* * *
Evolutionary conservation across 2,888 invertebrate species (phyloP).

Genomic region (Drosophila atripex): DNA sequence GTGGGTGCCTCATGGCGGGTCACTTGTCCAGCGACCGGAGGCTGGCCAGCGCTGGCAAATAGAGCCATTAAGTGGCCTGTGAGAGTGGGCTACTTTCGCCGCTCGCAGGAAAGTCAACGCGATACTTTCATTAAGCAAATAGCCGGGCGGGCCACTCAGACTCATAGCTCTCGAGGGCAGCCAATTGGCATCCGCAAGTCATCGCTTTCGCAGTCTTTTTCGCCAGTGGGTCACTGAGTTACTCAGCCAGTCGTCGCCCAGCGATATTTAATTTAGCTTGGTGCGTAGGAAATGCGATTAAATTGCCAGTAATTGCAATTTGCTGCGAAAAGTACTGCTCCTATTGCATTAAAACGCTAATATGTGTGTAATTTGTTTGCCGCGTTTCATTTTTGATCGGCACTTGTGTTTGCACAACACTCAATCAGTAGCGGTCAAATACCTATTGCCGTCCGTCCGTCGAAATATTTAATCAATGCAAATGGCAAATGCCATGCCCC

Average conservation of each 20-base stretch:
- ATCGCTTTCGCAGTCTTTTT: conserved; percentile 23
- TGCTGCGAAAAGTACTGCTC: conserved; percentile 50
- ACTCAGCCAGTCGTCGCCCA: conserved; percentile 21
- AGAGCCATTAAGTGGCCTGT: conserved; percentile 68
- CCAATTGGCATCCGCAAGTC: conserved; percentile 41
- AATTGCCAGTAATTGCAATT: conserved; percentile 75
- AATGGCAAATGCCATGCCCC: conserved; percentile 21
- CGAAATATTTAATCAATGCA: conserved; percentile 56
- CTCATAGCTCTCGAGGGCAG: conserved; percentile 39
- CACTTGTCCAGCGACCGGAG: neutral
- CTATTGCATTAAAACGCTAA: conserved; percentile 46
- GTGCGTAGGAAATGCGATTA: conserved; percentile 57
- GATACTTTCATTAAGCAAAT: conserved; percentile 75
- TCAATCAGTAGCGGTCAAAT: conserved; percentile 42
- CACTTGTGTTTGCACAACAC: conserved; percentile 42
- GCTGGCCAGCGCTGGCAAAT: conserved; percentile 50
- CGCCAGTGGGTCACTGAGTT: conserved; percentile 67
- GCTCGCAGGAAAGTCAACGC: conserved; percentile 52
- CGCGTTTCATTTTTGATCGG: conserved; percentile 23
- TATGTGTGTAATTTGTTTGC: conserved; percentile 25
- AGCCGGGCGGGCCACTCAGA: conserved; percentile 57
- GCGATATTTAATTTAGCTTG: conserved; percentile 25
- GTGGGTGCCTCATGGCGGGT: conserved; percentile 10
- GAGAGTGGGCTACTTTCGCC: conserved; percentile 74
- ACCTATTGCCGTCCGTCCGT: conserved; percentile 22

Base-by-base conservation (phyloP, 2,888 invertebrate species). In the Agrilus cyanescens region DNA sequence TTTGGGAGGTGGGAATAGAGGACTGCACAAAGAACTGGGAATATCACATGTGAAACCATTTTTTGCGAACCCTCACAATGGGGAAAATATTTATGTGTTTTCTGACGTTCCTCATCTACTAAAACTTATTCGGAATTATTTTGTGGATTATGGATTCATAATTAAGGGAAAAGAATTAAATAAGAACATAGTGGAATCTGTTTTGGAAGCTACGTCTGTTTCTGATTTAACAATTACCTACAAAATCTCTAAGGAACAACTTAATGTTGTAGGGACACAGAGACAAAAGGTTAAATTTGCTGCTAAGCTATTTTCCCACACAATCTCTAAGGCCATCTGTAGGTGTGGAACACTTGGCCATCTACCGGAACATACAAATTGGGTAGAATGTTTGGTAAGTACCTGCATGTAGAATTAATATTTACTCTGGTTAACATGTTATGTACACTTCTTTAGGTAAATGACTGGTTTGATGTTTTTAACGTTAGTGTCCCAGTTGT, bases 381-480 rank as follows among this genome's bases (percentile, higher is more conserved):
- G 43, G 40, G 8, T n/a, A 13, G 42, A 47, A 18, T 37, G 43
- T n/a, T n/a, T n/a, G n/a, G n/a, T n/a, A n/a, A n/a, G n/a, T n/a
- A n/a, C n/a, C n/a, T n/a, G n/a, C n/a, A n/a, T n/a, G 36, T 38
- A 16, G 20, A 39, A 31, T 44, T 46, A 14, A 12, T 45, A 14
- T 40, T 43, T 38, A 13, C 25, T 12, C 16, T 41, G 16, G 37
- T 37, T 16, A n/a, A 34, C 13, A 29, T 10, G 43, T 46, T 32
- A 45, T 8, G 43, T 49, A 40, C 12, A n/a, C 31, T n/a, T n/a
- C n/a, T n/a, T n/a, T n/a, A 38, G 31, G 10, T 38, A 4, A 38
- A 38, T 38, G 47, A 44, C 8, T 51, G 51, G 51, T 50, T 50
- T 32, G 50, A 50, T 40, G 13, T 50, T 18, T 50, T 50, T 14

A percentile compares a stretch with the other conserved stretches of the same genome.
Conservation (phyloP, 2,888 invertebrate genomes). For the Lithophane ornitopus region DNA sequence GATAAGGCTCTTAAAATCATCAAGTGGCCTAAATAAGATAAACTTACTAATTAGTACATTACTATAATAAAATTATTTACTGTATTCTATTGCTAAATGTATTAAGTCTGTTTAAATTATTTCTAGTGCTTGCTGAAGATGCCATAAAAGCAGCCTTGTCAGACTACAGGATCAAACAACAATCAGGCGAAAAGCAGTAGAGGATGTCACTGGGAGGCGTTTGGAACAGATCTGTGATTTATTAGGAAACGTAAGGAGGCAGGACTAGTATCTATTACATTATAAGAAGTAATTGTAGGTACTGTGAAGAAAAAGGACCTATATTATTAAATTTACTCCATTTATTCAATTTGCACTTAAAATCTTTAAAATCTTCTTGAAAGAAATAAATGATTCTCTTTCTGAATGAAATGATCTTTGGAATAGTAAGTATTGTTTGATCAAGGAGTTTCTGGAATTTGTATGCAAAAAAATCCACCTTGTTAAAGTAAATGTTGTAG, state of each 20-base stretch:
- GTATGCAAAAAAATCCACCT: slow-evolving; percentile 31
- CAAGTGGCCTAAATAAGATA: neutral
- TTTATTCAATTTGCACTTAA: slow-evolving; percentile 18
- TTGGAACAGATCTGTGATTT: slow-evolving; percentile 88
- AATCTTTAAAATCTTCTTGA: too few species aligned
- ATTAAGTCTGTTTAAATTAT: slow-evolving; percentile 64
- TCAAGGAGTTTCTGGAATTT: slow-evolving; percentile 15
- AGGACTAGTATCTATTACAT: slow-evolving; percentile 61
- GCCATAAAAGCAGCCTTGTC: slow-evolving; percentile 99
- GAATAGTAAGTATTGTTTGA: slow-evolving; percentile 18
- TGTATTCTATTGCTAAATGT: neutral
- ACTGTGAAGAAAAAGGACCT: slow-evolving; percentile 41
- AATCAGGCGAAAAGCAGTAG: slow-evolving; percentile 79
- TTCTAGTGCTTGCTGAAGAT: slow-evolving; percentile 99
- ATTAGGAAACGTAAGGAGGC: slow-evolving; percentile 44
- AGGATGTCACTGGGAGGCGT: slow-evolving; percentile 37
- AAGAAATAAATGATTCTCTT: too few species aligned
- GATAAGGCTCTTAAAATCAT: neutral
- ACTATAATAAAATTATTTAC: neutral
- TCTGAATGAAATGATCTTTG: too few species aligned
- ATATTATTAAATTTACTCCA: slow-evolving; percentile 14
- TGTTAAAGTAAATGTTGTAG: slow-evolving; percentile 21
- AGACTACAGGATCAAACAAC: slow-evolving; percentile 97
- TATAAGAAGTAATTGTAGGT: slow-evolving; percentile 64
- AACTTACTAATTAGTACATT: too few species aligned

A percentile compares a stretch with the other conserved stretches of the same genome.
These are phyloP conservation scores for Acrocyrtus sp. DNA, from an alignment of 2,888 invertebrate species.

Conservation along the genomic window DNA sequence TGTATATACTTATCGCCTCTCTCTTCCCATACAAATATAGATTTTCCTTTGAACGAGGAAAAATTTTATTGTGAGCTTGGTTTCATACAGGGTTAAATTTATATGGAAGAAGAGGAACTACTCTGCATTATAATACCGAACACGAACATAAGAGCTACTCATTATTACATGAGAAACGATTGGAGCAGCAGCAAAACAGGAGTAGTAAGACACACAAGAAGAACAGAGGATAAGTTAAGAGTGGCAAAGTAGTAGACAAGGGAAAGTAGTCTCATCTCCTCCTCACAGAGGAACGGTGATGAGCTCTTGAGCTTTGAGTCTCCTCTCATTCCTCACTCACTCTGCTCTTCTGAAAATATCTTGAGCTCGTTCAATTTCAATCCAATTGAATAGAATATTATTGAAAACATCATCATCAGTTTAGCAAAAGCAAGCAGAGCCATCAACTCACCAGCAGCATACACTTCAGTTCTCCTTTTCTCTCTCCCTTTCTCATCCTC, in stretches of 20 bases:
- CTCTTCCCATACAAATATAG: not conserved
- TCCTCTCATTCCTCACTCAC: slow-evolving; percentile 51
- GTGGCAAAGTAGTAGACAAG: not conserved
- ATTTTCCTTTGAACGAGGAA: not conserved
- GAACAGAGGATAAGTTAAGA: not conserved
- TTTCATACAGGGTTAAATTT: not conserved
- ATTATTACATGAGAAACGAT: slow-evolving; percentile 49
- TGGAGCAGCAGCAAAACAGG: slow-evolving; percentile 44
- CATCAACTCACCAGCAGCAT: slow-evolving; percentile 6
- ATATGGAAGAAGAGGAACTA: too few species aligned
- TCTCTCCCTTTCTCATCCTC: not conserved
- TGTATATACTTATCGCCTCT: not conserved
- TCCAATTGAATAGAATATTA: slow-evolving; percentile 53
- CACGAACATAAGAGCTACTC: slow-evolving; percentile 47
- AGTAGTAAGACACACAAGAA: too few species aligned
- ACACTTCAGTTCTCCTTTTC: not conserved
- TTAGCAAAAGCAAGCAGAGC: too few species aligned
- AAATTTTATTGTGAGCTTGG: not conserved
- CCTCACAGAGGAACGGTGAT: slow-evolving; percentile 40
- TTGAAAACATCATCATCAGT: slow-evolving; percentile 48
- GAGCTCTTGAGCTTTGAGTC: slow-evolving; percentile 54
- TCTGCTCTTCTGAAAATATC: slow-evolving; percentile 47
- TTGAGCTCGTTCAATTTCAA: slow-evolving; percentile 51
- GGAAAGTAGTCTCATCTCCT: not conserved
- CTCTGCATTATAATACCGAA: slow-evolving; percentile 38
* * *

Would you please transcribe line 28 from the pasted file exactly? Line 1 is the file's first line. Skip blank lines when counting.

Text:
- ACCTATTGCCGTCCGTCCGT: conserved; percentile 22